Women on the Verge of a Nervous Breakdown – Playhouse Theatre
Review By Sammi O’Neill
This Review was originally posted on www.LastMinuteTheatreTickets.com.
Based on a film by Spanish writer Pedro Almodóvar, Women on the Verge of a Nervous Breakdown sounds bizarre as a subject for a musical. It premiered on Broadway to mixed reviews but has now been re-written and turned into a sleek stylish production directed by Bartlett Sher now playing at the Playhouse Theatre.
Set in Madrid in the 80s, the show centres on a group of women. Pepa (Tamsin Greig) is the central character who has been jilted by Ivan, her lover (Jérôme Pradon) and is desperate to contact him. Ivan seems to have lasting attraction, as his ex-wife of 19 years Lucia is also on his trail. Lucia (Haydn Gwynne) is hilariously neurotic and quite frankly mad as a box of frogs. There is also Pepa’s best friend Candela a suicidal model (Anna Skellern) who finds out she has been dating a terrorist!
Amongst the supporting cast are Ivan and Lucia’s son Carlos (Haydn Oakley) and his fiancée (Seline Hizli) who are planning their wedding and apartment searching and Lucia’s lawyer is played by non-other than Willemijn Verkaik (Wicked) the biggest surprise of the evening being that she didn’t get her own song.
Ricardo Alfonso sets the scene from the onset by serenading the audience and continues to subtly and skilfully narrate throughout the show in various guises, including the friendliest Spanish taxi driver ever to exist!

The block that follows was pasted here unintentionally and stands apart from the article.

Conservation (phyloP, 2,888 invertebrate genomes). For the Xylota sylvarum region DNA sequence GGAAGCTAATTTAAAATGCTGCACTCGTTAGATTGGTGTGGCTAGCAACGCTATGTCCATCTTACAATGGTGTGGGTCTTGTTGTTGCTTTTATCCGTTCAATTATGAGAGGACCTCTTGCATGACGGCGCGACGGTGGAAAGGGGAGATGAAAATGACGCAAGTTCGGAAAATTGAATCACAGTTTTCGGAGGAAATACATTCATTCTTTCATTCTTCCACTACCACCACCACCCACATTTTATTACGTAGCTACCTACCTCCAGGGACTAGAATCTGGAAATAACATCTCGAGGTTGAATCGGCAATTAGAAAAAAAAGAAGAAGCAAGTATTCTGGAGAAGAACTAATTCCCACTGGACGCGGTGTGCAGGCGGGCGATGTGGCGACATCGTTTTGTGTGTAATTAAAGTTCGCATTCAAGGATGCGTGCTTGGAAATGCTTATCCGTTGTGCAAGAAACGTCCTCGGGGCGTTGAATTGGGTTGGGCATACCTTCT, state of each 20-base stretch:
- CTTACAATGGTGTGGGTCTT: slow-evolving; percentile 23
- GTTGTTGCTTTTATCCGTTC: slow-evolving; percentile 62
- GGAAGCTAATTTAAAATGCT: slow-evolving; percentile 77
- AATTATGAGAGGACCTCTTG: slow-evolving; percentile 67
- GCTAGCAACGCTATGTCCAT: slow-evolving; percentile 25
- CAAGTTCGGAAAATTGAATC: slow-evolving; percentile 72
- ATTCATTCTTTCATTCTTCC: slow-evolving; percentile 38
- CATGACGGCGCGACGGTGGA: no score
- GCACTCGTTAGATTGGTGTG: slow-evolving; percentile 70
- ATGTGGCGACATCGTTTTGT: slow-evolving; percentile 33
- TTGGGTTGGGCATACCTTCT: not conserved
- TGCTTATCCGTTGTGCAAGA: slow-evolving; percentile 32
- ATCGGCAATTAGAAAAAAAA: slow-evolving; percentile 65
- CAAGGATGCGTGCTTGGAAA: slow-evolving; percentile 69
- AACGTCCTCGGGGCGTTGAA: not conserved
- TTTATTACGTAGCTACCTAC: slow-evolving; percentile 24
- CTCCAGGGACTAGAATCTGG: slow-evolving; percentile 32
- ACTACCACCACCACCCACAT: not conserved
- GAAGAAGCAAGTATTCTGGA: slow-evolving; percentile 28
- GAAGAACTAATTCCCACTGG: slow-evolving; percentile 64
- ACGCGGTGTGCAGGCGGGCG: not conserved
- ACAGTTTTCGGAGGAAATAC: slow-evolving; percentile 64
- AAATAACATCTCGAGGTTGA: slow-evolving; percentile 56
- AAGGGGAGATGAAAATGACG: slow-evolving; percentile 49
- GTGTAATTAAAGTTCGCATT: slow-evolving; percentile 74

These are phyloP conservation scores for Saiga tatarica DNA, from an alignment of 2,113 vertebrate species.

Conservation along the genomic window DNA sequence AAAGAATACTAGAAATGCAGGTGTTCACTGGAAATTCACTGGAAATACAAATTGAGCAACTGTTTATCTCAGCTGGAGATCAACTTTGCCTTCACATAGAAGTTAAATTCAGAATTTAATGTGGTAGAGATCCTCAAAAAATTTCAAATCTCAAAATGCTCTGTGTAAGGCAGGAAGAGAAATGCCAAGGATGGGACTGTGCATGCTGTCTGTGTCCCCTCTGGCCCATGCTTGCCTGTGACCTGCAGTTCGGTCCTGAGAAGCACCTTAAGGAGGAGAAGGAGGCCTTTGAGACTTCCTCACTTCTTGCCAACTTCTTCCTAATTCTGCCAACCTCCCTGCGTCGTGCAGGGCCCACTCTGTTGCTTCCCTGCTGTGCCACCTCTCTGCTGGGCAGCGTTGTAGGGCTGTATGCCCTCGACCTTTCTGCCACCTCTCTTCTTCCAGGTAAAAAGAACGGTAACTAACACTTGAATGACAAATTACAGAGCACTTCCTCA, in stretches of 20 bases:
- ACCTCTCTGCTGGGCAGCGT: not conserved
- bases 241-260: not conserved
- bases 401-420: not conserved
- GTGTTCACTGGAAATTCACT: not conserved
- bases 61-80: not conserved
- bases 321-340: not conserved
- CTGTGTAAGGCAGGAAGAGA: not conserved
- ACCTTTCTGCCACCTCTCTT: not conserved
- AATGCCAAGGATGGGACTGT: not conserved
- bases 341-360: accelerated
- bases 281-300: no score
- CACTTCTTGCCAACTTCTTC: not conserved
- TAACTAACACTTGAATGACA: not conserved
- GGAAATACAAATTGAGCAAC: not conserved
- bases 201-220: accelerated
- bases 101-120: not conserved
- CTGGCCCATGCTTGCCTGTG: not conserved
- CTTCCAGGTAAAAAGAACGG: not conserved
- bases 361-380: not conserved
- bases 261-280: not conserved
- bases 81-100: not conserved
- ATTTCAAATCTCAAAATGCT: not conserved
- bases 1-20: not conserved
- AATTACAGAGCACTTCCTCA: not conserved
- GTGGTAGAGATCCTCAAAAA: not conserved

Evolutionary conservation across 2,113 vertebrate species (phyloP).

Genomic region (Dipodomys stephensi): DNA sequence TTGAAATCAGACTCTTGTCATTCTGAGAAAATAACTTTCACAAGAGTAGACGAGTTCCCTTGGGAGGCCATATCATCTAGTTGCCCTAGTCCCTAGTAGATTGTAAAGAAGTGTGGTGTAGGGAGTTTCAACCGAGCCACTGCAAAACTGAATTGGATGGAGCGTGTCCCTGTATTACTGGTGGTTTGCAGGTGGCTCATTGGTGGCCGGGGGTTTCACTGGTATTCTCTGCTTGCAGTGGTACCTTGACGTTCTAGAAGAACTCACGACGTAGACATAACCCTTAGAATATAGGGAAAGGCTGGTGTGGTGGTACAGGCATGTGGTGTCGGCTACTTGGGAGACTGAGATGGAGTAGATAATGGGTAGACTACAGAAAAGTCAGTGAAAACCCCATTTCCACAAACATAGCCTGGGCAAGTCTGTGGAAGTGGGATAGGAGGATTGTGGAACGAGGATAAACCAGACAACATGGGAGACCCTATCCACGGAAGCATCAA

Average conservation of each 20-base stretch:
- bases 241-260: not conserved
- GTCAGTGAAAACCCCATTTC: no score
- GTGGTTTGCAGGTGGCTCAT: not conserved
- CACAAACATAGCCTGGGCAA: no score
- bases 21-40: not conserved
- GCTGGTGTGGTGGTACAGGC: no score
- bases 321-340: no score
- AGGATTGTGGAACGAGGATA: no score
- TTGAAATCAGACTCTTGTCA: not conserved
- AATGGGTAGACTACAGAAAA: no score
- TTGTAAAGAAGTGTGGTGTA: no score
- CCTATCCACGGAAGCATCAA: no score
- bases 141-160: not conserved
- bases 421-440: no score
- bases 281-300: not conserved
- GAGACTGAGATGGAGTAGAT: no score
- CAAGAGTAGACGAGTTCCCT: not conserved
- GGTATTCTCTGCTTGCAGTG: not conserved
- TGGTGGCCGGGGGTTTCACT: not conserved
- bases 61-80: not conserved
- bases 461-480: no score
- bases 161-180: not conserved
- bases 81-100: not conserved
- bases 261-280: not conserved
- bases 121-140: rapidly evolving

Tamsin Greig is exemplary as Pepa, she draws on her experience and gives Pepa a mix of frailty and yet underlying courage that women relate to as she struggles to ameliorate her situation. In this her musical theatre debut, she also adds yet another string to her bow as she proves that although she will never be remembered for her singing voice she can ably carry a tune.
The stylish set designed by Anthony Ward is extremely effective, a modern white two storey apartment which has furniture and props smoothly being wheeled in and out to transforming it effortlessly into other locations.
David Yazbek (Music and Lyrics) and Jeffrey Lane (Book) collaborate once again and create something completely different to their previous show Dirty Rotten Scoundrels. Although the songs in this show are not as memorable, together with Ellen Kane’s choreography most of the songs give a subtle Spanish Latino flavour to the show which is enchanting.
Directed by Bartlett Sher, Women on the Verge of a Nervous Breakdown is farcical with hilarious throw-away lines yet at other times can be poignant and tender. As the story unfolds, we wonder with Pepa if the situation could get any worse and of course it does. The Act One Finale ‘On the Verge’ sees the women at breaking point and although it briefly loses a bit of momentum in the second act at the end there is the sweet realisation that they are in control of their own fate and women are stronger that at first seem.
A thoroughly enjoyable evening.
I thank Last Minute Theatre Tickets for the opportunity of seeing this show.